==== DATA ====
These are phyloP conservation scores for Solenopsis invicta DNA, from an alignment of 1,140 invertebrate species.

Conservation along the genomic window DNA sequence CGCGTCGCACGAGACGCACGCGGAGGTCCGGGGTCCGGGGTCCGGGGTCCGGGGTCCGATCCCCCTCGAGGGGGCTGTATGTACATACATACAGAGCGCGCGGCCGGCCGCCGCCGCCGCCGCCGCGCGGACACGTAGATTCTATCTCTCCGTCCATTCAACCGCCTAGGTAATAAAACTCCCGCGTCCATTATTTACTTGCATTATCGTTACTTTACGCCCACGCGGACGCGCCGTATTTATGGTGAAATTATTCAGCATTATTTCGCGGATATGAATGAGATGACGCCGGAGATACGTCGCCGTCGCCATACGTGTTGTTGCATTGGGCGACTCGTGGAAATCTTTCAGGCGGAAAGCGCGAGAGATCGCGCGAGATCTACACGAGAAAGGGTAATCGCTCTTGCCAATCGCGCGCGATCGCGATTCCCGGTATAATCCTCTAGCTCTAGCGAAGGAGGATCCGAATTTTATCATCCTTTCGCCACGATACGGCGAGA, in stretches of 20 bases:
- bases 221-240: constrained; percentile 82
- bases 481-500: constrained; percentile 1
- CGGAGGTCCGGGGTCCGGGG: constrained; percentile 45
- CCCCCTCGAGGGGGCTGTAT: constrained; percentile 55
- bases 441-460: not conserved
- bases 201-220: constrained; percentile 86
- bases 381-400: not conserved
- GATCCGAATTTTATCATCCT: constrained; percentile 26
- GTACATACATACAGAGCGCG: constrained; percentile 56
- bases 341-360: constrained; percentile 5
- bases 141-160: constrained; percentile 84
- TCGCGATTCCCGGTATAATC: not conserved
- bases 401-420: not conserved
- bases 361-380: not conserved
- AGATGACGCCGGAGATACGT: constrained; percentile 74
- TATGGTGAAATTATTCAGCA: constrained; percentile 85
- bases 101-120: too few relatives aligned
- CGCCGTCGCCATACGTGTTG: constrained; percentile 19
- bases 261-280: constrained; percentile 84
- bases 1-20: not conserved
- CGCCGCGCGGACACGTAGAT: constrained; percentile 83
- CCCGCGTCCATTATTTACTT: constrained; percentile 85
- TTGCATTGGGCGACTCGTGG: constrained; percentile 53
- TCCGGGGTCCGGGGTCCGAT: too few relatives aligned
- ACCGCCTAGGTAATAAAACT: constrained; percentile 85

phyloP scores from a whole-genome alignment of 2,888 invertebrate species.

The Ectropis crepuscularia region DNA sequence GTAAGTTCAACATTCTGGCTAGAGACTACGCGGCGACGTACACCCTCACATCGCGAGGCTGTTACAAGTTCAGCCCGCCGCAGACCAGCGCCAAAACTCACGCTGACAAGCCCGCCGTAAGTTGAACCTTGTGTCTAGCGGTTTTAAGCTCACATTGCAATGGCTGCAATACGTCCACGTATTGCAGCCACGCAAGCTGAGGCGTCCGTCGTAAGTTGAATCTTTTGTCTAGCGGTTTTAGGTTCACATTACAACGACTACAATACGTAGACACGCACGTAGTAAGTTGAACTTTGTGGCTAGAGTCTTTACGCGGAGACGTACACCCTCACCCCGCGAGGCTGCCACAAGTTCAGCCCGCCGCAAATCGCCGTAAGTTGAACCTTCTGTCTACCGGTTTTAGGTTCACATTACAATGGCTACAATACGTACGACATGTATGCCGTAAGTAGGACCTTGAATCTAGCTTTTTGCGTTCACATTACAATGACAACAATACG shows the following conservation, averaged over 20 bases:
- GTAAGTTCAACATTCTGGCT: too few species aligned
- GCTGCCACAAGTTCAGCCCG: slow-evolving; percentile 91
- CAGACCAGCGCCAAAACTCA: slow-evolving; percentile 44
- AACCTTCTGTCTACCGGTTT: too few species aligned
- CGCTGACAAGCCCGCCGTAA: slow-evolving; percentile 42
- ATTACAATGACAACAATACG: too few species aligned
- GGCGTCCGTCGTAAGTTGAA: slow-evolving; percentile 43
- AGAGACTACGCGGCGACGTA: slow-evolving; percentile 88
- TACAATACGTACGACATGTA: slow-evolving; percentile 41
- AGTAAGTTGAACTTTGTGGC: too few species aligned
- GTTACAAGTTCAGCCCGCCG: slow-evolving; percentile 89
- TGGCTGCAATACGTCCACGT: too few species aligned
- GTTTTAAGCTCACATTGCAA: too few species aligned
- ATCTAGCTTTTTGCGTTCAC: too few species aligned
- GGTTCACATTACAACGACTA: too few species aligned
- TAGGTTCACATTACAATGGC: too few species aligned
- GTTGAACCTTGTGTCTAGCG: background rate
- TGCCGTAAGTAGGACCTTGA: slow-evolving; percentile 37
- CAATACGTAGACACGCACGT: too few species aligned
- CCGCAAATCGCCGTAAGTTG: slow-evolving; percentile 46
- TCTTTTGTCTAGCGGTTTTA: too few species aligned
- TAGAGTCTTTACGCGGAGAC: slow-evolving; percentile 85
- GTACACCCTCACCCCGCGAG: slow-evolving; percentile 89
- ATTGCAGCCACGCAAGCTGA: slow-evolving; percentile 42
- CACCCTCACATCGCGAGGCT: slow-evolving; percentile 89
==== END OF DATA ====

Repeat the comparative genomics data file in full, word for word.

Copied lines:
These are phyloP conservation scores for Solenopsis invicta DNA, from an alignment of 1,140 invertebrate species.

Conservation along the genomic window DNA sequence CGCGTCGCACGAGACGCACGCGGAGGTCCGGGGTCCGGGGTCCGGGGTCCGGGGTCCGATCCCCCTCGAGGGGGCTGTATGTACATACATACAGAGCGCGCGGCCGGCCGCCGCCGCCGCCGCCGCGCGGACACGTAGATTCTATCTCTCCGTCCATTCAACCGCCTAGGTAATAAAACTCCCGCGTCCATTATTTACTTGCATTATCGTTACTTTACGCCCACGCGGACGCGCCGTATTTATGGTGAAATTATTCAGCATTATTTCGCGGATATGAATGAGATGACGCCGGAGATACGTCGCCGTCGCCATACGTGTTGTTGCATTGGGCGACTCGTGGAAATCTTTCAGGCGGAAAGCGCGAGAGATCGCGCGAGATCTACACGAGAAAGGGTAATCGCTCTTGCCAATCGCGCGCGATCGCGATTCCCGGTATAATCCTCTAGCTCTAGCGAAGGAGGATCCGAATTTTATCATCCTTTCGCCACGATACGGCGAGA, in stretches of 20 bases:
- bases 221-240: constrained; percentile 82
- bases 481-500: constrained; percentile 1
- CGGAGGTCCGGGGTCCGGGG: constrained; percentile 45
- CCCCCTCGAGGGGGCTGTAT: constrained; percentile 55
- bases 441-460: not conserved
- bases 201-220: constrained; percentile 86
- bases 381-400: not conserved
- GATCCGAATTTTATCATCCT: constrained; percentile 26
- GTACATACATACAGAGCGCG: constrained; percentile 56
- bases 341-360: constrained; percentile 5
- bases 141-160: constrained; percentile 84
- TCGCGATTCCCGGTATAATC: not conserved
- bases 401-420: not conserved
- bases 361-380: not conserved
- AGATGACGCCGGAGATACGT: constrained; percentile 74
- TATGGTGAAATTATTCAGCA: constrained; percentile 85
- bases 101-120: too few relatives aligned
- CGCCGTCGCCATACGTGTTG: constrained; percentile 19
- bases 261-280: constrained; percentile 84
- bases 1-20: not conserved
- CGCCGCGCGGACACGTAGAT: constrained; percentile 83
- CCCGCGTCCATTATTTACTT: constrained; percentile 85
- TTGCATTGGGCGACTCGTGG: constrained; percentile 53
- TCCGGGGTCCGGGGTCCGAT: too few relatives aligned
- ACCGCCTAGGTAATAAAACT: constrained; percentile 85

phyloP scores from a whole-genome alignment of 2,888 invertebrate species.

The Ectropis crepuscularia region DNA sequence GTAAGTTCAACATTCTGGCTAGAGACTACGCGGCGACGTACACCCTCACATCGCGAGGCTGTTACAAGTTCAGCCCGCCGCAGACCAGCGCCAAAACTCACGCTGACAAGCCCGCCGTAAGTTGAACCTTGTGTCTAGCGGTTTTAAGCTCACATTGCAATGGCTGCAATACGTCCACGTATTGCAGCCACGCAAGCTGAGGCGTCCGTCGTAAGTTGAATCTTTTGTCTAGCGGTTTTAGGTTCACATTACAACGACTACAATACGTAGACACGCACGTAGTAAGTTGAACTTTGTGGCTAGAGTCTTTACGCGGAGACGTACACCCTCACCCCGCGAGGCTGCCACAAGTTCAGCCCGCCGCAAATCGCCGTAAGTTGAACCTTCTGTCTACCGGTTTTAGGTTCACATTACAATGGCTACAATACGTACGACATGTATGCCGTAAGTAGGACCTTGAATCTAGCTTTTTGCGTTCACATTACAATGACAACAATACG shows the following conservation, averaged over 20 bases:
- GTAAGTTCAACATTCTGGCT: too few species aligned
- GCTGCCACAAGTTCAGCCCG: slow-evolving; percentile 91
- CAGACCAGCGCCAAAACTCA: slow-evolving; percentile 44
- AACCTTCTGTCTACCGGTTT: too few species aligned
- CGCTGACAAGCCCGCCGTAA: slow-evolving; percentile 42
- ATTACAATGACAACAATACG: too few species aligned
- GGCGTCCGTCGTAAGTTGAA: slow-evolving; percentile 43
- AGAGACTACGCGGCGACGTA: slow-evolving; percentile 88
- TACAATACGTACGACATGTA: slow-evolving; percentile 41
- AGTAAGTTGAACTTTGTGGC: too few species aligned
- GTTACAAGTTCAGCCCGCCG: slow-evolving; percentile 89
- TGGCTGCAATACGTCCACGT: too few species aligned
- GTTTTAAGCTCACATTGCAA: too few species aligned
- ATCTAGCTTTTTGCGTTCAC: too few species aligned
- GGTTCACATTACAACGACTA: too few species aligned
- TAGGTTCACATTACAATGGC: too few species aligned
- GTTGAACCTTGTGTCTAGCG: background rate
- TGCCGTAAGTAGGACCTTGA: slow-evolving; percentile 37
- CAATACGTAGACACGCACGT: too few species aligned
- CCGCAAATCGCCGTAAGTTG: slow-evolving; percentile 46
- TCTTTTGTCTAGCGGTTTTA: too few species aligned
- TAGAGTCTTTACGCGGAGAC: slow-evolving; percentile 85
- GTACACCCTCACCCCGCGAG: slow-evolving; percentile 89
- ATTGCAGCCACGCAAGCTGA: slow-evolving; percentile 42
- CACCCTCACATCGCGAGGCT: slow-evolving; percentile 89